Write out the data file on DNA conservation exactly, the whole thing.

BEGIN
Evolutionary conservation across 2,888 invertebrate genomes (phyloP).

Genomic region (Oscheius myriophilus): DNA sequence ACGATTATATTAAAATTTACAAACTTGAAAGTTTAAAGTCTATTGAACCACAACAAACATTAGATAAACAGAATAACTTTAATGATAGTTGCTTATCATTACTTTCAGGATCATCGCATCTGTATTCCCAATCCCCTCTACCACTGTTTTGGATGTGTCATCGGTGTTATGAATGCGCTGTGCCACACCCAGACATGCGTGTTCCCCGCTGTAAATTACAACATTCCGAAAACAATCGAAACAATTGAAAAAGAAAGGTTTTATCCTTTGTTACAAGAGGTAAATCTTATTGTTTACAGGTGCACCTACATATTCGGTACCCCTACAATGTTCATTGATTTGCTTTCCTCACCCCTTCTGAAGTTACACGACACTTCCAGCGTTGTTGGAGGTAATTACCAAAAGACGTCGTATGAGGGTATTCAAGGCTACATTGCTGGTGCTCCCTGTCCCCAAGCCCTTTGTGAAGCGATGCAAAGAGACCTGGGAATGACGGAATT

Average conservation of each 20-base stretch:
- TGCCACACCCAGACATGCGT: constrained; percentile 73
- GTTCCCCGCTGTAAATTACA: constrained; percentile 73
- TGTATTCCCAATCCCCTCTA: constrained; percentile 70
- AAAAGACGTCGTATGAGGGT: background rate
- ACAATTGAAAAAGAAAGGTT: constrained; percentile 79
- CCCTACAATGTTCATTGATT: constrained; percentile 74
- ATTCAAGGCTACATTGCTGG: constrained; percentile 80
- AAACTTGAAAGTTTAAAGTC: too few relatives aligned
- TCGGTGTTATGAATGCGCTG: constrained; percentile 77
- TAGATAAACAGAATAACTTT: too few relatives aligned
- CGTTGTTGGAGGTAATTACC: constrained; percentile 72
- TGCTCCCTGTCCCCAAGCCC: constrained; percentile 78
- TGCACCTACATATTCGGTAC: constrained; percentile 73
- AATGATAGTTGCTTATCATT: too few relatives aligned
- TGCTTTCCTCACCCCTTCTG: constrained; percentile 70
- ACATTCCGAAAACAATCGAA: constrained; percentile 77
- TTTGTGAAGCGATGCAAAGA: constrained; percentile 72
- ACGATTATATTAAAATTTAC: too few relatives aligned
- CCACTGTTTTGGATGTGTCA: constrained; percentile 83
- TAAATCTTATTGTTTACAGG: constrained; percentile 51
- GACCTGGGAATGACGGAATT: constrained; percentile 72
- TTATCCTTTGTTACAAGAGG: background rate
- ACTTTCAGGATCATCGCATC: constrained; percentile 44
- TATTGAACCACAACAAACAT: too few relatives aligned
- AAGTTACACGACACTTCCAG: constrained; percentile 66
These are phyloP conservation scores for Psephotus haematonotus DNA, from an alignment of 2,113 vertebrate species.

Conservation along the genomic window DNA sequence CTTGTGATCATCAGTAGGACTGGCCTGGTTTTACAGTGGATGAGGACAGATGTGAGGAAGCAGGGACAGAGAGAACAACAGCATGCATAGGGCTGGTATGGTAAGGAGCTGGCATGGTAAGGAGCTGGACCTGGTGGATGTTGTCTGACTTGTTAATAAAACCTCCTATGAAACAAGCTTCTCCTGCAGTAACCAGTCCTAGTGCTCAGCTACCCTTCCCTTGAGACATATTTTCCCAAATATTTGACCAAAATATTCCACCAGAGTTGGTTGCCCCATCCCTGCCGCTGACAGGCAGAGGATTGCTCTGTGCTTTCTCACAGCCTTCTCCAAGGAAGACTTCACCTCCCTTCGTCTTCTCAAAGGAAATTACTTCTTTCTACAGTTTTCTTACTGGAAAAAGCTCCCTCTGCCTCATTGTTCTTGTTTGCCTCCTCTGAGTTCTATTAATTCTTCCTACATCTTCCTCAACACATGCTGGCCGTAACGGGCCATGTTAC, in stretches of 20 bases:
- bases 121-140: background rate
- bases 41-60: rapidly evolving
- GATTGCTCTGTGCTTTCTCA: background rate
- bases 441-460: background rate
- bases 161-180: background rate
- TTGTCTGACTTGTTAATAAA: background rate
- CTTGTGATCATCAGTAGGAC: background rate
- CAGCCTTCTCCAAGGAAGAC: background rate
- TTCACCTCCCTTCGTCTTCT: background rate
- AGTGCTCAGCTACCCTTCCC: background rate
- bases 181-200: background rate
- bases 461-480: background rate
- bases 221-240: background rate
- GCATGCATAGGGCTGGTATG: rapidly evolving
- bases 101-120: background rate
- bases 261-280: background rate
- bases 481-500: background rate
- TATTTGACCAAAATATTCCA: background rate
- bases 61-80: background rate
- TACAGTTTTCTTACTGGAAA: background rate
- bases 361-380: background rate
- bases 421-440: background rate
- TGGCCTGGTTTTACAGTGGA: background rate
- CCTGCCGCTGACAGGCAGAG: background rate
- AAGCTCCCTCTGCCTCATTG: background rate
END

Evolutionary conservation across 2,888 invertebrate genomes (phyloP).

Genomic region (Oscheius myriophilus): DNA sequence ACGATTATATTAAAATTTACAAACTTGAAAGTTTAAAGTCTATTGAACCACAACAAACATTAGATAAACAGAATAACTTTAATGATAGTTGCTTATCATTACTTTCAGGATCATCGCATCTGTATTCCCAATCCCCTCTACCACTGTTTTGGATGTGTCATCGGTGTTATGAATGCGCTGTGCCACACCCAGACATGCGTGTTCCCCGCTGTAAATTACAACATTCCGAAAACAATCGAAACAATTGAAAAAGAAAGGTTTTATCCTTTGTTACAAGAGGTAAATCTTATTGTTTACAGGTGCACCTACATATTCGGTACCCCTACAATGTTCATTGATTTGCTTTCCTCACCCCTTCTGAAGTTACACGACACTTCCAGCGTTGTTGGAGGTAATTACCAAAAGACGTCGTATGAGGGTATTCAAGGCTACATTGCTGGTGCTCCCTGTCCCCAAGCCCTTTGTGAAGCGATGCAAAGAGACCTGGGAATGACGGAATT

Average conservation of each 20-base stretch:
- TGCCACACCCAGACATGCGT: constrained; percentile 73
- GTTCCCCGCTGTAAATTACA: constrained; percentile 73
- TGTATTCCCAATCCCCTCTA: constrained; percentile 70
- AAAAGACGTCGTATGAGGGT: background rate
- ACAATTGAAAAAGAAAGGTT: constrained; percentile 79
- CCCTACAATGTTCATTGATT: constrained; percentile 74
- ATTCAAGGCTACATTGCTGG: constrained; percentile 80
- AAACTTGAAAGTTTAAAGTC: too few relatives aligned
- TCGGTGTTATGAATGCGCTG: constrained; percentile 77
- TAGATAAACAGAATAACTTT: too few relatives aligned
- CGTTGTTGGAGGTAATTACC: constrained; percentile 72
- TGCTCCCTGTCCCCAAGCCC: constrained; percentile 78
- TGCACCTACATATTCGGTAC: constrained; percentile 73
- AATGATAGTTGCTTATCATT: too few relatives aligned
- TGCTTTCCTCACCCCTTCTG: constrained; percentile 70
- ACATTCCGAAAACAATCGAA: constrained; percentile 77
- TTTGTGAAGCGATGCAAAGA: constrained; percentile 72
- ACGATTATATTAAAATTTAC: too few relatives aligned
- CCACTGTTTTGGATGTGTCA: constrained; percentile 83
- TAAATCTTATTGTTTACAGG: constrained; percentile 51
- GACCTGGGAATGACGGAATT: constrained; percentile 72
- TTATCCTTTGTTACAAGAGG: background rate
- ACTTTCAGGATCATCGCATC: constrained; percentile 44
- TATTGAACCACAACAAACAT: too few relatives aligned
- AAGTTACACGACACTTCCAG: constrained; percentile 66
These are phyloP conservation scores for Psephotus haematonotus DNA, from an alignment of 2,113 vertebrate species.

Conservation along the genomic window DNA sequence CTTGTGATCATCAGTAGGACTGGCCTGGTTTTACAGTGGATGAGGACAGATGTGAGGAAGCAGGGACAGAGAGAACAACAGCATGCATAGGGCTGGTATGGTAAGGAGCTGGCATGGTAAGGAGCTGGACCTGGTGGATGTTGTCTGACTTGTTAATAAAACCTCCTATGAAACAAGCTTCTCCTGCAGTAACCAGTCCTAGTGCTCAGCTACCCTTCCCTTGAGACATATTTTCCCAAATATTTGACCAAAATATTCCACCAGAGTTGGTTGCCCCATCCCTGCCGCTGACAGGCAGAGGATTGCTCTGTGCTTTCTCACAGCCTTCTCCAAGGAAGACTTCACCTCCCTTCGTCTTCTCAAAGGAAATTACTTCTTTCTACAGTTTTCTTACTGGAAAAAGCTCCCTCTGCCTCATTGTTCTTGTTTGCCTCCTCTGAGTTCTATTAATTCTTCCTACATCTTCCTCAACACATGCTGGCCGTAACGGGCCATGTTAC, in stretches of 20 bases:
- bases 121-140: background rate
- bases 41-60: rapidly evolving
- GATTGCTCTGTGCTTTCTCA: background rate
- bases 441-460: background rate
- bases 161-180: background rate
- TTGTCTGACTTGTTAATAAA: background rate
- CTTGTGATCATCAGTAGGAC: background rate
- CAGCCTTCTCCAAGGAAGAC: background rate
- TTCACCTCCCTTCGTCTTCT: background rate
- AGTGCTCAGCTACCCTTCCC: background rate
- bases 181-200: background rate
- bases 461-480: background rate
- bases 221-240: background rate
- GCATGCATAGGGCTGGTATG: rapidly evolving
- bases 101-120: background rate
- bases 261-280: background rate
- bases 481-500: background rate
- TATTTGACCAAAATATTCCA: background rate
- bases 61-80: background rate
- TACAGTTTTCTTACTGGAAA: background rate
- bases 361-380: background rate
- bases 421-440: background rate
- TGGCCTGGTTTTACAGTGGA: background rate
- CCTGCCGCTGACAGGCAGAG: background rate
- AAGCTCCCTCTGCCTCATTG: background rate